The museum is dominated by a large copper roof with stylized masts that represent the actual height of Vasa when she was fully rigged. Parts of the building are covered in wooden panels painted in dark red, blue, tar black, ochre yellow and dark green. The interior is similarly decorated, with large sections of bare, unpainted concrete, including the entire ceiling. Inside the museum the ship can be seen from six levels, from her keel to the very top of the stern castle. Around the ship are numerous exhibits and models portraying the construction, sinking, location and recovery of the ship. There are also exhibits that expand on the history of Sweden in the 17th century, providing background information for why the ship was built. A movie theater shows a film in alternating languages on the recovery of the Vasa.


Next to the Vasa Museum, there’s the Nordics Museum which we also paid a visit if we were in the area. It’s a museum dedicated to the way of living of the Nordics, their traditions and culture. Very helpful to have visited this place as it gave us an insight of how Swedish people build their families, their lives, which are their values.


The Nordic Museum (Swedish: Nordiska museet) is a museum located on Djurgården, dedicated to the cultural history and ethnography of Sweden from the early modern period (in Swedish history, it is said to begin in 1520) to the contemporary period. The museum was founded in the late 19th century by Artur Hazelius, who also founded the open-air museum Skansen.


The present building, the design of Isak Gustaf Clason, was completed in 1907. Originally, it was intended to be a national monument housing the material inheritance of the nation. It was, however, only half-completed for the Stockholm Exposition 1897, and it never was completed to the extent originally planned, three times the actual size. It takes its style from Dutch-influenced Danish Renaissance architecture (i.e. buildings such as Frederiksborg Palace) rather than any specifically Swedish historical models. The core of the “cathedralesque” building is taken up by a huge main hall passing through all the stories up to the roof and dominated by the enormous sculpture of King Gustav Vasa, the Swedish so called founder-king.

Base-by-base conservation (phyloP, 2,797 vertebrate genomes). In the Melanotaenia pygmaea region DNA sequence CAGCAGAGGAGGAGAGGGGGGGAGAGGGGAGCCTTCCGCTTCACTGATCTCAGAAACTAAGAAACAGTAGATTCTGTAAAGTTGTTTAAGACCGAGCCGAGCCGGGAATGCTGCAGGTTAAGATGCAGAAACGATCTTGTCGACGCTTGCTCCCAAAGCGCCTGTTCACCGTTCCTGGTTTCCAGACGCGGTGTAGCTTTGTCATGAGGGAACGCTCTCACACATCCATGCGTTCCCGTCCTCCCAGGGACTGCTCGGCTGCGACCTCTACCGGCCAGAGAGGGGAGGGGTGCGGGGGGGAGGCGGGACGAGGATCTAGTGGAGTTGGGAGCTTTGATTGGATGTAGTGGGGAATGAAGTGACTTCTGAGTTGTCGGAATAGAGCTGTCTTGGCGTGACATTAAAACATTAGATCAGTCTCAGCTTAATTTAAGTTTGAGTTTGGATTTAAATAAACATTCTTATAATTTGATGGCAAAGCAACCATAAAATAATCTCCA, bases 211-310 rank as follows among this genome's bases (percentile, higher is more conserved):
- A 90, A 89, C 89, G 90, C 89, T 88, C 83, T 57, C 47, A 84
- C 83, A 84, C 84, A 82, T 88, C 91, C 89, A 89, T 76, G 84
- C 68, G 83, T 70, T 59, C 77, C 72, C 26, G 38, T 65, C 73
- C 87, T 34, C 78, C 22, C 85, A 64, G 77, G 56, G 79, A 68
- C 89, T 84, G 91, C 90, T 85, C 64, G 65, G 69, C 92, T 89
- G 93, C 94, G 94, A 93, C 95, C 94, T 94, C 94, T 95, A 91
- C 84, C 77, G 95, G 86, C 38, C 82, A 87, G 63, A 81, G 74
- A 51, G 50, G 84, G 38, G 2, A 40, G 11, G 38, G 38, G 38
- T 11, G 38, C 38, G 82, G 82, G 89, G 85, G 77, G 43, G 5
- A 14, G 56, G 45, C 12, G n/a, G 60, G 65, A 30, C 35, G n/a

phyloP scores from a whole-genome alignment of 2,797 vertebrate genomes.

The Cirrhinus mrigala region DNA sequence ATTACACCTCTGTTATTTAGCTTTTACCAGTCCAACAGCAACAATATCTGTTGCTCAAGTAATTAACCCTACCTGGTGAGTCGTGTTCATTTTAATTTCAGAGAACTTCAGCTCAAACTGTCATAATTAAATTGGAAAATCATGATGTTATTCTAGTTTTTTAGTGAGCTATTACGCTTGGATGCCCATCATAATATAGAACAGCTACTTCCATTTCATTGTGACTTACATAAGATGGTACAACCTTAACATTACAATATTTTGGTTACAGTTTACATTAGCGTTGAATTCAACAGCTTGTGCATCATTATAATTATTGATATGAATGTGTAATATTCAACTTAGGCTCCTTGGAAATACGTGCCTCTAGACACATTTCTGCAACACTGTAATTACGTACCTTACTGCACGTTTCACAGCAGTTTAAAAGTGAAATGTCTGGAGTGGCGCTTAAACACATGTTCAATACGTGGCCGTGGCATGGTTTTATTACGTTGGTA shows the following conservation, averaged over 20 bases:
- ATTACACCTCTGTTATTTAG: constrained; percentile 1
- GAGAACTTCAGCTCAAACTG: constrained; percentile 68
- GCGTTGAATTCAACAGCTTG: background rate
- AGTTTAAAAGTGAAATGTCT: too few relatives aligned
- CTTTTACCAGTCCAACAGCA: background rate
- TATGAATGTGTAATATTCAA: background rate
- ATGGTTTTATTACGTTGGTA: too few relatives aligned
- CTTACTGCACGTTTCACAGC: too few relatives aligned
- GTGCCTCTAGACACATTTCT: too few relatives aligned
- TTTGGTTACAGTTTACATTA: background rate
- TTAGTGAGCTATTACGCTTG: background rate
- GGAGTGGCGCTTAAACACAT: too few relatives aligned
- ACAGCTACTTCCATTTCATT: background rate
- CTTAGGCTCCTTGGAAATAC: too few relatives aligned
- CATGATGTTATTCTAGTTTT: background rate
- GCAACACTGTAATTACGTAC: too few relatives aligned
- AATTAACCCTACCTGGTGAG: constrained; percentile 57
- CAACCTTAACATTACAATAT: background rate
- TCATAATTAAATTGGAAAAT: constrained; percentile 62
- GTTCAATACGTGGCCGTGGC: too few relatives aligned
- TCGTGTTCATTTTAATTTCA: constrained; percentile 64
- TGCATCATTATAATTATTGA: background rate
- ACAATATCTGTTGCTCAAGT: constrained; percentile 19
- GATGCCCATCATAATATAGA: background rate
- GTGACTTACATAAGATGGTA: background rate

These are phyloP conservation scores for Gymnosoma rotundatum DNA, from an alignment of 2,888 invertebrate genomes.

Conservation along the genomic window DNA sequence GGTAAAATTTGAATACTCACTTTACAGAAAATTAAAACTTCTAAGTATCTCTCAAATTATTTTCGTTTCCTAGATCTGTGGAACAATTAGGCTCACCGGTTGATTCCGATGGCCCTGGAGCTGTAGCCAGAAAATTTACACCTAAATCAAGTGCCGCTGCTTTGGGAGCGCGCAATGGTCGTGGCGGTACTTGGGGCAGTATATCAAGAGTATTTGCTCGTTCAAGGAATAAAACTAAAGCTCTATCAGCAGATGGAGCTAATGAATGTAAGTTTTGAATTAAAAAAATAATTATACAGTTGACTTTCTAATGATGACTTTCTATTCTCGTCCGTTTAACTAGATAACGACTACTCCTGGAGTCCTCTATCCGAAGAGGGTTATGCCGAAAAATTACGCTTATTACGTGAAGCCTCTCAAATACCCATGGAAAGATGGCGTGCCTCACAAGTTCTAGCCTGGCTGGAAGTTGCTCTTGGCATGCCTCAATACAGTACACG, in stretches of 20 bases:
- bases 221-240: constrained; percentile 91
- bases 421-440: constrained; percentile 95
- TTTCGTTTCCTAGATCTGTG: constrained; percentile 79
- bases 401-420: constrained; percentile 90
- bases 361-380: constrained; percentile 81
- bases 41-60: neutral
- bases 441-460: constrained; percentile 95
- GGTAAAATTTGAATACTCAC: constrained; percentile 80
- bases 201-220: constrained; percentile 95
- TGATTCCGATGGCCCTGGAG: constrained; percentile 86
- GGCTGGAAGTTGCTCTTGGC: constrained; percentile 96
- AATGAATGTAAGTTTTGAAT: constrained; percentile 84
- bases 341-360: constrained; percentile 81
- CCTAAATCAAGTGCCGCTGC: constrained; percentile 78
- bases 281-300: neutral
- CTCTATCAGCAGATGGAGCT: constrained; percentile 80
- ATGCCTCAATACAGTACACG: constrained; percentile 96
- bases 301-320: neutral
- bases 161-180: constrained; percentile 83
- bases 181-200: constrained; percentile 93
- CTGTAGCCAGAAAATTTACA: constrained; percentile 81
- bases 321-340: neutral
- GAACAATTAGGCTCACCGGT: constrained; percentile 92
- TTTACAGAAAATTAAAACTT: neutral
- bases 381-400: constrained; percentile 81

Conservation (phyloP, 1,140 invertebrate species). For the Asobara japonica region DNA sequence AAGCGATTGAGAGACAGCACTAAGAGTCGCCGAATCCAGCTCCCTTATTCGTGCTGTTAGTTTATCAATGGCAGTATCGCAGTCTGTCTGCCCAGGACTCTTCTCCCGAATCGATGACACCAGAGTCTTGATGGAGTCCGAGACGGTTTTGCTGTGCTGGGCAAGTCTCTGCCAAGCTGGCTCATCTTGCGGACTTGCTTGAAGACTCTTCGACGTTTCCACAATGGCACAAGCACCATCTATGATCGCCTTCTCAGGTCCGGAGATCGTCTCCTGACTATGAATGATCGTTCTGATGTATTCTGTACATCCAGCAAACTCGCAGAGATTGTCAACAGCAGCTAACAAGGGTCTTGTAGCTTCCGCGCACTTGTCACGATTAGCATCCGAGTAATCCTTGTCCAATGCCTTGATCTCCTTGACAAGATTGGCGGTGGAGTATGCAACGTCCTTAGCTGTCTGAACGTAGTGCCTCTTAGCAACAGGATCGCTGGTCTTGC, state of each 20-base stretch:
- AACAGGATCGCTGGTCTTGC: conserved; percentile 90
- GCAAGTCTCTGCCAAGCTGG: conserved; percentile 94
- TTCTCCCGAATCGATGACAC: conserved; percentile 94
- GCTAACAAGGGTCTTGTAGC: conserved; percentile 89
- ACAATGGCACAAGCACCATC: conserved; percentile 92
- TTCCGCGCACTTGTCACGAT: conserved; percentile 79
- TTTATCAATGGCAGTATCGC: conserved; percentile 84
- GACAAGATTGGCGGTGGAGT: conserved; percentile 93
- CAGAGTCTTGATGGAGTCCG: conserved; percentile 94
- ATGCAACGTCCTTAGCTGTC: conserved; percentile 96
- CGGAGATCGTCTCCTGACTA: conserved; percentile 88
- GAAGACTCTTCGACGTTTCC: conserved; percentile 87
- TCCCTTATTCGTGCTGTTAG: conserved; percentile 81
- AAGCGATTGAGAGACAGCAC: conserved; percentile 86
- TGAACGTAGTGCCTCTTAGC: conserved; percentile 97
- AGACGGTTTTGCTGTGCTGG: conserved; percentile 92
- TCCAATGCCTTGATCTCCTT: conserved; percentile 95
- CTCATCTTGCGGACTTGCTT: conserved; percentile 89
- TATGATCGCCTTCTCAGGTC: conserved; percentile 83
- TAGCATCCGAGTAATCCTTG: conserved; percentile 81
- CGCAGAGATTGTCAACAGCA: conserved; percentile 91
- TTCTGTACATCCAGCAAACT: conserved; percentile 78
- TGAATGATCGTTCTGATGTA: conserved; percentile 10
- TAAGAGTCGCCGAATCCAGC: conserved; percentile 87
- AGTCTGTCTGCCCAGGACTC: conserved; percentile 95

The museum has over 1.5 million objects in its collections, including buildings such as the Julita farm in Södermanland, Svindersvik in Nacka, Tyresö Palace in Tyresö, and the chaplain farm at Härkeberga near Enköping. The museum archive also houses an extensive collection of documents and photographs.


For the rest of the day, as it was already late in the afternoon and the weather was finally getting better, we had a very nice walk in the Djugarden area, which is the royal park area, with a lot of green spots and beautiful architecture.


After all the walking we started to look for some traditional Swedish or scandinavian restaurant, but everything was so expensive, that in the end, hungry and tired we had to settle for some Thai food :). We had dinner at Ja Thai Wak & Sushi a small restaurant/take away on Hornsgatan, near Gamla Stan and Slussen. Actually I was not bad at all and we returned the next day.

We ended the day and a nice walk at night to our hotel.




Day 1

Day 3

Day 4

Join the conversation! 4 Comments

  1. […] with some energy and good vibe left to explore the city even more. So far, first two days (Day1 and Day 2), we did a lot of walking and visiting, but on this day we decided to take it easy and just have a […]


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sweden, Traveling